The Cape Wine Festival is spectacle. Hundreds of South Africa’s best wineries come out to show off their wares to thousands of local and international trade members. Despite the commotion, Mick Craven nearly jumped over a table to hug me. At well over six feet tall I have to admit he gives a damn good embrace. A day later I met his petite wife Jeanine, and she walked me through their new vintage - the drought was challenging, but the wines are pristine.

This year, Mick and Jeanine have made the hard philosophical decision to work exclusively with organic farmers in Stellenbosch. This meant they had to give up their beloved Faure vineyard because the owners refused not to spray systemic herbicides. With such extreme drought conditions, farmers are justifiably worried about weeds consuming what little rain they receive. The Craven’s prefer working with farmers that understand that a well-chosen cover crop will actually improve water retention, provide much needed nitrogen, prevent the proliferation of moisture sucking weeds, and ultimately negate the use of chemical herbicides.

A few days later we saw this in full effect at their Cinsault vineyard. Fava beans Mick had planted a month ago were nearly as tall as I was. It had been raining on and off for a week and every vigneron we met looked incredibly relieved. The drought has caused serious imbalances in the vines leading to soaring pH levels and challenging ferments. Mick has had to harvest extremely early to maintain balance, yet their wines still show shocking ripeness and complexity. That being said, the 2019 vintage is already looking promising and might even yield a bumper crop.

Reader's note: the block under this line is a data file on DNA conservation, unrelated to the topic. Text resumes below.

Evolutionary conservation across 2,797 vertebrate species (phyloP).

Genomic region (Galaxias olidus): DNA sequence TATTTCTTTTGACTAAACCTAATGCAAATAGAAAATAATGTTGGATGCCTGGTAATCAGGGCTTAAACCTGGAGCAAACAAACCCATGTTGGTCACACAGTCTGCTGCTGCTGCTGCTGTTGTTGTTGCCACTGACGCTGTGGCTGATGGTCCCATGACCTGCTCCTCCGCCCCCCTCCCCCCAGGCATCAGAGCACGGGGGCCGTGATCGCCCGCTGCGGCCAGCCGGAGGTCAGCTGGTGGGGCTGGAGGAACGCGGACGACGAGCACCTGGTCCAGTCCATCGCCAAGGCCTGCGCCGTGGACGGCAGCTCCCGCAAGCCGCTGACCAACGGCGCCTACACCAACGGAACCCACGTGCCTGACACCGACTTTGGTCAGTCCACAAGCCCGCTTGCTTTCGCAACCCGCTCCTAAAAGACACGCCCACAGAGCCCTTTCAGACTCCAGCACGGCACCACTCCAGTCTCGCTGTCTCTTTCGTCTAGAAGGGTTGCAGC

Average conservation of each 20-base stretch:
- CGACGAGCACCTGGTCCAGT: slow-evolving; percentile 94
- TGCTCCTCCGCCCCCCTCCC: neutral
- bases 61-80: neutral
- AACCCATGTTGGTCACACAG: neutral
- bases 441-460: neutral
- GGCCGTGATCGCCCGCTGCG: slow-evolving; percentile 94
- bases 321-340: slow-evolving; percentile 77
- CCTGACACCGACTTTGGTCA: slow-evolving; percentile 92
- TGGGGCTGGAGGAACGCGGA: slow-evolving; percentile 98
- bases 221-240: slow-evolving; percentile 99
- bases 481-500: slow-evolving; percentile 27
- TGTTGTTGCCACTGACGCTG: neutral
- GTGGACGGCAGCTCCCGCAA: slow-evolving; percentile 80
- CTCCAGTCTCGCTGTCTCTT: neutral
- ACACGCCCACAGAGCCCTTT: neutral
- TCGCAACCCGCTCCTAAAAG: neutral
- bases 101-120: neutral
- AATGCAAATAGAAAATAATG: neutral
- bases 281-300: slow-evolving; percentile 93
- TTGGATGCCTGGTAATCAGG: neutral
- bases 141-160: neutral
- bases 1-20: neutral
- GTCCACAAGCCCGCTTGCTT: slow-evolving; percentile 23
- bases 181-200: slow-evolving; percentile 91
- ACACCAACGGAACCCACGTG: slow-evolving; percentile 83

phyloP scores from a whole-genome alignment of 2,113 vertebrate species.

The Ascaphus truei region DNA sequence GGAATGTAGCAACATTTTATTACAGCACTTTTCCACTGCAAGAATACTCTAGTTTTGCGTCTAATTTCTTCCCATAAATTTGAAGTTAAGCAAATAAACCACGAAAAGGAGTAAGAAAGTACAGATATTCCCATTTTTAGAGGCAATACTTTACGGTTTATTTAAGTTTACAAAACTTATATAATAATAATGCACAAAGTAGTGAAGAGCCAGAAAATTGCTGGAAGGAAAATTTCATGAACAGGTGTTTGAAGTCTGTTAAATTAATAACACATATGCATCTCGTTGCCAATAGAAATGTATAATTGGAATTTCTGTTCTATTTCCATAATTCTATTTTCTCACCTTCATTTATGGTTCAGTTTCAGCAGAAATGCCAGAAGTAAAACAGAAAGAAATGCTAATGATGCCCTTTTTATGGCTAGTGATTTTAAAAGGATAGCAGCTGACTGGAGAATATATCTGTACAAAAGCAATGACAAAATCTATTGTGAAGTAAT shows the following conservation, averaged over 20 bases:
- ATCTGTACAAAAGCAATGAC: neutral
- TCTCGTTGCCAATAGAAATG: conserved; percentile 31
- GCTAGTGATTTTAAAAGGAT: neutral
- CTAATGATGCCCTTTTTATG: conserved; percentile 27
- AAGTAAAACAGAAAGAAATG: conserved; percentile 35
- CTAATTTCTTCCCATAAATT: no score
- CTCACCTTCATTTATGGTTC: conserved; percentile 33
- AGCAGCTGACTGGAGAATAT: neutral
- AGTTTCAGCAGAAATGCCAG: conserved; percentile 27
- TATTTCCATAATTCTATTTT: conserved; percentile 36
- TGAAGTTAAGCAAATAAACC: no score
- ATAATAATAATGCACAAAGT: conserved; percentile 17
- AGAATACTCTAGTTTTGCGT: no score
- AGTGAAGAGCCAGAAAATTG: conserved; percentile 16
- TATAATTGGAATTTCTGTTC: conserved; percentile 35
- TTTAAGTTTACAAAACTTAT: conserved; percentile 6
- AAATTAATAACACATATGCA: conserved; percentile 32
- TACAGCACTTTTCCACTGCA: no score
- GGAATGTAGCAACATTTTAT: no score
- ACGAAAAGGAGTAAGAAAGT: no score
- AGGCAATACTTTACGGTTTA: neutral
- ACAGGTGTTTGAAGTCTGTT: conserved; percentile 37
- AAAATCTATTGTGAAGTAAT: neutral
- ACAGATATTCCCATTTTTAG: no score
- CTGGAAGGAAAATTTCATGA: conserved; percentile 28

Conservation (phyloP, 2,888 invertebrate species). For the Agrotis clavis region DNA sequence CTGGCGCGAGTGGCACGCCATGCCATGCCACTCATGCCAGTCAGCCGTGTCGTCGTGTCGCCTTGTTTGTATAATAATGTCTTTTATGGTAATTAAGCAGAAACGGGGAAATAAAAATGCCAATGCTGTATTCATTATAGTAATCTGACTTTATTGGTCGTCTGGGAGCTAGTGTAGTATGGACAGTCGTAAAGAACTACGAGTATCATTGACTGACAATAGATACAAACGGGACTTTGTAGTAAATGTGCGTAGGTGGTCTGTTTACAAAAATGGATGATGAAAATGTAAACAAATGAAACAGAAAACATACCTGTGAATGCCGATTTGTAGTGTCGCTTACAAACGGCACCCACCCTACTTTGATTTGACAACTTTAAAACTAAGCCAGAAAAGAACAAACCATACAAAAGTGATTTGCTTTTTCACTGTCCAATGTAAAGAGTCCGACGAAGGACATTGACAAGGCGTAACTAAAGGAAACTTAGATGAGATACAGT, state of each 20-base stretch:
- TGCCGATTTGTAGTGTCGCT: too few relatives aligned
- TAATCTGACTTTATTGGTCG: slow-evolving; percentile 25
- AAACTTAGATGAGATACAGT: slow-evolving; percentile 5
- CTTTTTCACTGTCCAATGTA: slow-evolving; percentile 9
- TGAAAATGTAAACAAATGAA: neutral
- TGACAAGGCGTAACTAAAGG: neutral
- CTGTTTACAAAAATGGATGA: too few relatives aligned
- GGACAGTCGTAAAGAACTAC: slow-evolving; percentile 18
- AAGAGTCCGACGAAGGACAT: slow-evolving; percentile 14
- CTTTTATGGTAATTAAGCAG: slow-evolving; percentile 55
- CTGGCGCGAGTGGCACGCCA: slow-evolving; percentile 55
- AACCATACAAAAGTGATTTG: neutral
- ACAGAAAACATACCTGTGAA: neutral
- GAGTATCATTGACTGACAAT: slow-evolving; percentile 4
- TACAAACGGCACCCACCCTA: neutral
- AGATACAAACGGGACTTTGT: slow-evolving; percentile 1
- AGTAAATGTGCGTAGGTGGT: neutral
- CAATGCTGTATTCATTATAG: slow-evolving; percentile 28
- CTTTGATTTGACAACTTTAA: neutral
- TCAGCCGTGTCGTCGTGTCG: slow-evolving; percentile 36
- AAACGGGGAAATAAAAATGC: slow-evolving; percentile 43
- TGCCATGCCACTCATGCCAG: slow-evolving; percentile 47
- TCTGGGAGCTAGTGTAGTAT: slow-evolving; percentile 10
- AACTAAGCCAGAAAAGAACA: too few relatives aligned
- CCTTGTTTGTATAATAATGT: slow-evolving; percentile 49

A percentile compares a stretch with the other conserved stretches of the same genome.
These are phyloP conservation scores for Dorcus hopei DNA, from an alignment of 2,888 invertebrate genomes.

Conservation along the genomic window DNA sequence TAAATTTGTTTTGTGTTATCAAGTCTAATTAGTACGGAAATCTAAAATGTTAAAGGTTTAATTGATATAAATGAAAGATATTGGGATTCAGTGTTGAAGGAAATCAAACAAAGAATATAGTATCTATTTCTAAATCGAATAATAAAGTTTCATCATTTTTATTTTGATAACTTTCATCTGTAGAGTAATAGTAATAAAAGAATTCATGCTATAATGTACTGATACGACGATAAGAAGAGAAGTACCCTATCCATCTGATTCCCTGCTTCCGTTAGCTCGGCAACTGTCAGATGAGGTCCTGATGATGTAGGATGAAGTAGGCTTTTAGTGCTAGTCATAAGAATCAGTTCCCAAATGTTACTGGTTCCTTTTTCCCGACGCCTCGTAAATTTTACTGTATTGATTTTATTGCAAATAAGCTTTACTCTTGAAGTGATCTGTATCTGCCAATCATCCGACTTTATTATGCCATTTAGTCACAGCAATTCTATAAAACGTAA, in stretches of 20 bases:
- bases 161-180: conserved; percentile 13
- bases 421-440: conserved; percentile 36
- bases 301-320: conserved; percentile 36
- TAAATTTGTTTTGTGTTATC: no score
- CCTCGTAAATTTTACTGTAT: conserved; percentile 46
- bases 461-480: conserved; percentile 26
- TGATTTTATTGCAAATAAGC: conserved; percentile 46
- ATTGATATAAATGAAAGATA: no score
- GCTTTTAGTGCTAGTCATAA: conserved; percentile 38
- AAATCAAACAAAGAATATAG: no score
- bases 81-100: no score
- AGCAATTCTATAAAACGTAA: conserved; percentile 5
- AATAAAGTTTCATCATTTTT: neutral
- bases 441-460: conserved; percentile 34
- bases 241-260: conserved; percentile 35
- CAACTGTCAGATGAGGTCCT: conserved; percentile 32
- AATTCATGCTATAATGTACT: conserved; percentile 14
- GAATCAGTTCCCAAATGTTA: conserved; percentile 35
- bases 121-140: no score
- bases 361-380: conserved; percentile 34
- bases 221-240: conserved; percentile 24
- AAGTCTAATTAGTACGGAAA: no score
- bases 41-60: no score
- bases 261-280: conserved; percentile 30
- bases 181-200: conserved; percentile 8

Mick’s winemaking philosophy seems to revolve around texture. He ferments his Pinot Gris on the skins which results in a buoyant, bouncy, texture. His Chenin Blanc (aged on full lees) is creamier and waxier with some of the chew you’d find in really good sourdough. When it comes to reds, the soils and climates seem to shine through before the fruit. The Firs Syrah evokes its red clay soils and warm climate, while the Cinsault is more marine, transparent and exposed. Ultimately, the use of whole clusters, delicate extraction, low alcohol, and neutral oak élevage all allow the vineyards Mick respects so much to be the stars.

Whether it’s coffee, meat pies, or wine, Mick and Jeanine won’t settle for anything less than the best. They are both so honest, energetic, and enthusiastic; it’s hard not to get riled up talking to them. In addition to terroir derived aromas and flavours, there is definitely a little bit of their coy, playful, yet thoughtful charisma in each glass. 


About: The grapes from this vineyard were historically sold off to Distell, the prestigious creator of Two Oceans. Fortunately, when the son of the previous owner took over, he opened up sales to smaller producers instead. Despite this history, the 35-tear-old radial-bush-vines were never chemically farmed. The east facing site features typical granitic soils. The grapes are whole-cluster pressed into neutral puncheon where they slowly ferment for months. After additional lees ageing and racking, the wine is bottled. 12% ABV